Ho Chi Minh City, Vietnam, June 18 (CNA) A senior official of Vietnam's Dong Nai Province pledged Wednesday to help Taiwanese businesses here recover from anti-China riots in May that left 205 foreign companies with damage and losses.
No incidents of this kind will happen again in the country, said Pan Mei Qing, deputy governor of Dong Nai Province, one of the worst-affected areas, when she accompanied Taiwanese media to see how the recovery operations are progressing in the wake of the attacks.
Pan said the province will work to restore confidence among the 135 Taiwanese businesses here, three of which were severely damaged.
Dong Nai Province is the first province in Vietnam to resume business operations since the riots, she said, adding that 49 Taiwanese companies here have already undergone damage inspection.
The inspections will be completed by the end of July so that the province can begin compensating the victims, she went on.
"The most severe and urgent (cases) will get priority," Pan said, explaining that thanks to this guideline, the three most seriously damaged Taiwanese companies managed to resume operations June 1.
The Vietnamese government has deployed more soldiers and law enforcement personnel to protect foreign nationals, while some 500 violators have been arrested, she noted.
In addition, six Taiwanese enterprises, including Vedan Vietnam Enterprise Co., have set up their own private security forces to protect their interests.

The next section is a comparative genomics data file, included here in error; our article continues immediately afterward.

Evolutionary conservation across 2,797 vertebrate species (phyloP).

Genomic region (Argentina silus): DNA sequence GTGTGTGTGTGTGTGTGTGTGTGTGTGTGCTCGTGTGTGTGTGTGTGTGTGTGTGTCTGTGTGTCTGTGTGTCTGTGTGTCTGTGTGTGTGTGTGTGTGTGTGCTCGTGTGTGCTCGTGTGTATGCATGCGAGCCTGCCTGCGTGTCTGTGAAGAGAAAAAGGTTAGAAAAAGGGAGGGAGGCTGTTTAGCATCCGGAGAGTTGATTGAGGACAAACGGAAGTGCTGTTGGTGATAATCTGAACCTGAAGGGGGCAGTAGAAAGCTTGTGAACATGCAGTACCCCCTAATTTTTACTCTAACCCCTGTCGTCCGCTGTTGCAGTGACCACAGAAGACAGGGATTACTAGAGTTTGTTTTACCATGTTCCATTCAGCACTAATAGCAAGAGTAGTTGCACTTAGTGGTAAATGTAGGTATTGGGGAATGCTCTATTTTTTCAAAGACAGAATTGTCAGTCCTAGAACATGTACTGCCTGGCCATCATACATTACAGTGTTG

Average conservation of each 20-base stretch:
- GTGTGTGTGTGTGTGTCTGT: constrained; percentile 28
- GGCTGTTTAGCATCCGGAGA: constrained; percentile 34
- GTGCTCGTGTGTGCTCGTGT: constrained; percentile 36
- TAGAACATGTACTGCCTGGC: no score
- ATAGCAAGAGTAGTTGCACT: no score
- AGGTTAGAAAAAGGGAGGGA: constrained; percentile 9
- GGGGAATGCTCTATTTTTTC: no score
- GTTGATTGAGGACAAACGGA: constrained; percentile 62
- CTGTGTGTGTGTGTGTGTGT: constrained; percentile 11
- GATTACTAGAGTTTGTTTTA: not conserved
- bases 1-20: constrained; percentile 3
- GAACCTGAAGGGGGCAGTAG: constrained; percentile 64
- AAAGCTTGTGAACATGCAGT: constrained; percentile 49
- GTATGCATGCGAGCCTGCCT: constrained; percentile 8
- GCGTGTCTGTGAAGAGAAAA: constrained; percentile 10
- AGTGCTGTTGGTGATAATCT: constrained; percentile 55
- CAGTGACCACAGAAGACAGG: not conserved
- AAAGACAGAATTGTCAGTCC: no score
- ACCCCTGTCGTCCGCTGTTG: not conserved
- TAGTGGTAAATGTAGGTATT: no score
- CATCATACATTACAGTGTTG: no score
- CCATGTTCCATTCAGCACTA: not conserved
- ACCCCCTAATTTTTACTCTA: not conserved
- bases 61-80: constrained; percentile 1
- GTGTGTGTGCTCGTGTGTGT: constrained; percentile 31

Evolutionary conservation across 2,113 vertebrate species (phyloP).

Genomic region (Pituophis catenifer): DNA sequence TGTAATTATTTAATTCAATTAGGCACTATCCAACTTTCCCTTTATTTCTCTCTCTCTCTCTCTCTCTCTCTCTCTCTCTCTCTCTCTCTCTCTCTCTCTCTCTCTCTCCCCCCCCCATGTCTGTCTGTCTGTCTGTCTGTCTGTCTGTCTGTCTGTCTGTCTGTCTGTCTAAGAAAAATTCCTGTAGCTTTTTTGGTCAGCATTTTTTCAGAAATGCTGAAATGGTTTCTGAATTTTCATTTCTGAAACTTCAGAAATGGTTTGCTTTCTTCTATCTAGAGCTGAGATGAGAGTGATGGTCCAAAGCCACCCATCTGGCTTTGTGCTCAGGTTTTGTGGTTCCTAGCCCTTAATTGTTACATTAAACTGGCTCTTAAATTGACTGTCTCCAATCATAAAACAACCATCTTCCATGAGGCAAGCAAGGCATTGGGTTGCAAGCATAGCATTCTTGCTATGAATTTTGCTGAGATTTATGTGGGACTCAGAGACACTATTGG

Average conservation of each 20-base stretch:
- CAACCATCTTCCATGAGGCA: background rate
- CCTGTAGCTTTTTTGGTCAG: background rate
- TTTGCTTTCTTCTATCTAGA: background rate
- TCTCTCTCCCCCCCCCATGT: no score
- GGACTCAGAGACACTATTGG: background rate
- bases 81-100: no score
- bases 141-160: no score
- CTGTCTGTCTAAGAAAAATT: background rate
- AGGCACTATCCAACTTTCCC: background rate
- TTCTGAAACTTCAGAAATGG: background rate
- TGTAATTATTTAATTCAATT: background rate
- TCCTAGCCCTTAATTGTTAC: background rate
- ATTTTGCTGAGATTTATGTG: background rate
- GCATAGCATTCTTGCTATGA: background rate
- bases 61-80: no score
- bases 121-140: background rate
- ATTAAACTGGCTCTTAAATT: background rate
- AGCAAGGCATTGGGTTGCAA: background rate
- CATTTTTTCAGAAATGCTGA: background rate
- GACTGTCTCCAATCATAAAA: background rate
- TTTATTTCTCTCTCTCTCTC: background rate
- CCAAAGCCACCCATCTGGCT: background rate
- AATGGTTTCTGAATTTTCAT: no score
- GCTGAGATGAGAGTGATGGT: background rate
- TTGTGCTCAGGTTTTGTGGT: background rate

Meanwhile, Taiwan's Ministry of Economic Affairs (MOEA) said it has been stepping up its efforts in compensation negotiations with Hanoi, with related projects designed to help Taiwanese businesses resume operations currently being studied.
The protests erupted May 13 after Vietnamese crowds took to the streets to protest a Chinese oil-drilling venture in an area of the South China Sea that Hanoi insists lies within its exclusive economic zone.
The riots in the southern provinces of Binh Duong, Dong Nai and Ba Ria-Vung Tau, as well as in Ho Chi Minh City and the central province of Ha Tinh, affected a total of 425 Taiwanese enterprises, 25 of which were seriously damaged.
While estimated combined direct losses range between US$150 million and US$500 million, total damages could be as high as US$1 billion once lost profits and other indirect costs are factored in.
(By Huang Chiao-wen, Tony Fang and Lee Hsin-Yin)ENDITEM/J
Related stories:●June 16: Taiwanese groups to visit Vietnam to see riot-affected areas●June 13: 90% Taiwanese firms in Vietnam have resumed operations: group
(Click here for developments related to the anti-China protest-turned-riot in Vietnam.)